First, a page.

In the frame of CEPRA, there have been some papers that dealt with single issues directly associated with growth rates and its differentiation across the RF Subjects, albeit the present research does not focus on fundamental causes of these processes. More specifically, the paper Typology of Russian Regions2 presented a typol The review of papers on various aspects of regional development in RF is given in section 1.2.

Buts, Drobyshevsky at al.(2002).

ogy of the RF Subjects received on the basis of a qualitative analysis and combination of economic capacity, living standards and investment activity indices.

The paper entitled Investment: the Regional Aspect3 demonstrated that in 19922001 investment processes had been very different in different RF regions. The differences can be attributed both to then existing level of development of single industries and regions profiles under the Soviet planned economy and the geographical and sectoral structure of foreign investments. The latter found themselves under the impact of primarily the level of maturity of market relations in a given sector or Subject of RF, as well as other institutional and political factors.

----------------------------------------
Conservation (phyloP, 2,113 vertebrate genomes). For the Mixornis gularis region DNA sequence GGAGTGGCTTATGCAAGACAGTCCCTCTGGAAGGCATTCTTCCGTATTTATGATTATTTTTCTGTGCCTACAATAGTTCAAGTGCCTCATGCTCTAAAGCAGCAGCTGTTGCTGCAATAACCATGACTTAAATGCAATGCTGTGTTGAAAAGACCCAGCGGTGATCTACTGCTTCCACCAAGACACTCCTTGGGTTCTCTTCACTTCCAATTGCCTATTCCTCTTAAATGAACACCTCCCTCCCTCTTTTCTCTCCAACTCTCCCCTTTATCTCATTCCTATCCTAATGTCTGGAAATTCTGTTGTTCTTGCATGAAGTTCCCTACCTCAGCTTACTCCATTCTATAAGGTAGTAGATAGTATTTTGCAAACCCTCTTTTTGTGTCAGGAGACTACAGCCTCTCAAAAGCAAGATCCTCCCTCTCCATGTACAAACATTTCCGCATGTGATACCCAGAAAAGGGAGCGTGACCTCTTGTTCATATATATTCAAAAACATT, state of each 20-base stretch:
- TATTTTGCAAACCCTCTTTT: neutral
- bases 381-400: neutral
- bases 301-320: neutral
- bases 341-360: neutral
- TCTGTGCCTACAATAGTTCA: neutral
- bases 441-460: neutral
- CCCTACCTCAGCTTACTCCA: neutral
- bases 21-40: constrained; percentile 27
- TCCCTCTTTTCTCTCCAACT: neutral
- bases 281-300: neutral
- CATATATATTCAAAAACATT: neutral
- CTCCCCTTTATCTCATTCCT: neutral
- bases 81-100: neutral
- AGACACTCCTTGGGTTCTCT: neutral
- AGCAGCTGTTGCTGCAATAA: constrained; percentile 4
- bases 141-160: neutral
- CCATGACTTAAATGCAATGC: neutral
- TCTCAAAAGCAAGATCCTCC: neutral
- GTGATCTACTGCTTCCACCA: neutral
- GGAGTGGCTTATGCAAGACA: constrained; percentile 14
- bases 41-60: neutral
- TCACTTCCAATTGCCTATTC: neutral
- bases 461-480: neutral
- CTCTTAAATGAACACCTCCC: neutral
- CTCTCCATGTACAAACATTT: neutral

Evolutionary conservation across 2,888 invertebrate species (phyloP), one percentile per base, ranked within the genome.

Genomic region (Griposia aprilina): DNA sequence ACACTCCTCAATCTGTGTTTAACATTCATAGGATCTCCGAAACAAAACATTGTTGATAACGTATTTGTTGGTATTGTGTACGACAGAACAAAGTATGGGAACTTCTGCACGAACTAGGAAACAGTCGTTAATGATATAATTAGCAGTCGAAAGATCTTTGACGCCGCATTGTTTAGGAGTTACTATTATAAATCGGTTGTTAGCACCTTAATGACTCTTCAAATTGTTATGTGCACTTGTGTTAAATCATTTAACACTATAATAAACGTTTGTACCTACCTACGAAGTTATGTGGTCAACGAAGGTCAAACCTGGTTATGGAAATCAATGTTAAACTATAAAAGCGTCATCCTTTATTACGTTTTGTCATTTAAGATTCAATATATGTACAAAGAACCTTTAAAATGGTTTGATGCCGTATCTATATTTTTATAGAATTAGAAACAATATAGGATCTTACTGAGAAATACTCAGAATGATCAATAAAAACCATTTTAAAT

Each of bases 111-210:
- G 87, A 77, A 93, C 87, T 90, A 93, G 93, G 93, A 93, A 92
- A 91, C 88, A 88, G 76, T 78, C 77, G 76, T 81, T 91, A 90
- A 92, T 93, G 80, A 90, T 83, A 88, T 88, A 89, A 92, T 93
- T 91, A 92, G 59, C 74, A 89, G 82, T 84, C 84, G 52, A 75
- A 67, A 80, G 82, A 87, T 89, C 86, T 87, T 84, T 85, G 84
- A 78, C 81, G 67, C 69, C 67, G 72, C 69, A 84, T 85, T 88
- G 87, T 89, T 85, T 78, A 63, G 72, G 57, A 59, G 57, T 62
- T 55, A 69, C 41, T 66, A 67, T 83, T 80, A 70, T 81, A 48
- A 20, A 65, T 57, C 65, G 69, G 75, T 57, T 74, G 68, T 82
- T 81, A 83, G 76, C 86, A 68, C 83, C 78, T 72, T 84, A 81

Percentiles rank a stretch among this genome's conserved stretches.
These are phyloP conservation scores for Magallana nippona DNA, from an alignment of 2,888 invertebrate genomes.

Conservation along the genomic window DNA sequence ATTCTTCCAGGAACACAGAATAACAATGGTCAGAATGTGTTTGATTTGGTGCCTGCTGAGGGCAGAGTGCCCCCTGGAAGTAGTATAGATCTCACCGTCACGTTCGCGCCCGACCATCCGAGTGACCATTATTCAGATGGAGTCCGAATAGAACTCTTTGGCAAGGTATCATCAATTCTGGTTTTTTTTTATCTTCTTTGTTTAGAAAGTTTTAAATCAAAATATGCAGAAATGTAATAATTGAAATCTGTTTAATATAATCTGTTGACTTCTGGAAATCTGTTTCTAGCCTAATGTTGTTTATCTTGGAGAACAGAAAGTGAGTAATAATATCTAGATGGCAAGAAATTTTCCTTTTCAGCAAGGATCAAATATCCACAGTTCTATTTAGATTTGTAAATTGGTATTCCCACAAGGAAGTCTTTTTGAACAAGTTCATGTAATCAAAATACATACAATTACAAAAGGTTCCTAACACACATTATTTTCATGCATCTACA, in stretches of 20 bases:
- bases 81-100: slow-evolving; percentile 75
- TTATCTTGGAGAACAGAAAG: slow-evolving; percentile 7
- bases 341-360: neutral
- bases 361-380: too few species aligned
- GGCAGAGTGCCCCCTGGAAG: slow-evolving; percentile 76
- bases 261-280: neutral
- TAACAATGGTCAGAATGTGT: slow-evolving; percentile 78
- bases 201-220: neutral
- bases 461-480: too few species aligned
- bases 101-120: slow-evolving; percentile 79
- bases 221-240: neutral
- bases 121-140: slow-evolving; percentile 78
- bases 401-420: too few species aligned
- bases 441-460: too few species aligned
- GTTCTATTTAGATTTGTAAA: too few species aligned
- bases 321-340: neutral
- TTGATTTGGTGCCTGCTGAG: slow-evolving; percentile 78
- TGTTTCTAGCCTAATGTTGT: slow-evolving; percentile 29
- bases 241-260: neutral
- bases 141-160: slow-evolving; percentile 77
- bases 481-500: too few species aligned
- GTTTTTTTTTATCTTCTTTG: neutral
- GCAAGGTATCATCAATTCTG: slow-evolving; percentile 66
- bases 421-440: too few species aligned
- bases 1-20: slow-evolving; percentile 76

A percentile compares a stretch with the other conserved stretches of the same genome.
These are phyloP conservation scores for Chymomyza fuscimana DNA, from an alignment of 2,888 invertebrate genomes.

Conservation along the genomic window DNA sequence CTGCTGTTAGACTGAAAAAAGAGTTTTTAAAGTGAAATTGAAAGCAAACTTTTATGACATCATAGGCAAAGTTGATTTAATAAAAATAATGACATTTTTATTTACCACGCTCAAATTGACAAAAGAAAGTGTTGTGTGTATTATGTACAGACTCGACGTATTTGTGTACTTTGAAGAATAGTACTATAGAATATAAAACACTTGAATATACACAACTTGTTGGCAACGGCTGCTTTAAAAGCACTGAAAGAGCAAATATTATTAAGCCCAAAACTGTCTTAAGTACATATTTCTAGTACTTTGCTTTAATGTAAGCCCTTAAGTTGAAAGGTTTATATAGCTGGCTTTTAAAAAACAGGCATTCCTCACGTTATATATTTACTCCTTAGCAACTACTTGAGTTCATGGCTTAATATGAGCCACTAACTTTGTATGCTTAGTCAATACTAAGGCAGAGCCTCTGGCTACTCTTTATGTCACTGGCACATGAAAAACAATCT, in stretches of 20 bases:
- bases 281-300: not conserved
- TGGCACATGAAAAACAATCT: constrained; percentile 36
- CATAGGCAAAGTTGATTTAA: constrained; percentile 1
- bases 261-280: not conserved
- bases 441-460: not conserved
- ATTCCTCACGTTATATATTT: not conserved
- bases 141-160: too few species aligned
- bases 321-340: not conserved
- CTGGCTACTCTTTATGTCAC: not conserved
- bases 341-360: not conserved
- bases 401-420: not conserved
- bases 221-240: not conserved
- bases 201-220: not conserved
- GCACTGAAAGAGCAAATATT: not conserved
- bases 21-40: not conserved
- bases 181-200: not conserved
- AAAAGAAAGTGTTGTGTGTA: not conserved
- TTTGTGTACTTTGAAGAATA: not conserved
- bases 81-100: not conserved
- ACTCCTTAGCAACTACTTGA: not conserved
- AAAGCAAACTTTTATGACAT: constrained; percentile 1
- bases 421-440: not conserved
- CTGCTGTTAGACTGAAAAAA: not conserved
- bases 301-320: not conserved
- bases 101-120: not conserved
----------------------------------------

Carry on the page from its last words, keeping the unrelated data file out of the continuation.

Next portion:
The present project focuses on an analysis of factors that determine differences in the extent and rate of economic development of Russian regions. More specifically, we have decided to center on researching into convergence between Russias regions in terms of their social-economic development indicators. As well the research focuses on singling out components (alias the contribution of particular factors) of economic growth in the medium run.

The paper comprises four chapters and Conclusion. The first chapter provides a review of fundamental provisions and issues of the theory of regional economy that concern issues of regional growth and regional economic policies, among others. As well, the chapter contains a review of main papers on regional development published in Russia. The second chapter deals with the theory and main types of convergence, and empirical testing of various concepts of convergence. The testing is based on data of main socioeconomic performance indices of Russias Subjects.

Dneprovskaya, Drobyshevsky at al. (2002).

The third chapter forms the first attempt to decompose (break into components) economic growth in Russias regions and to assess differences in total factor productivity in the RF Subjects.

The fourth chapter highlights on Canadas experiences in developing single regions and in the area of equalization.

Finally, the Conclusion provides economic policy recommendations.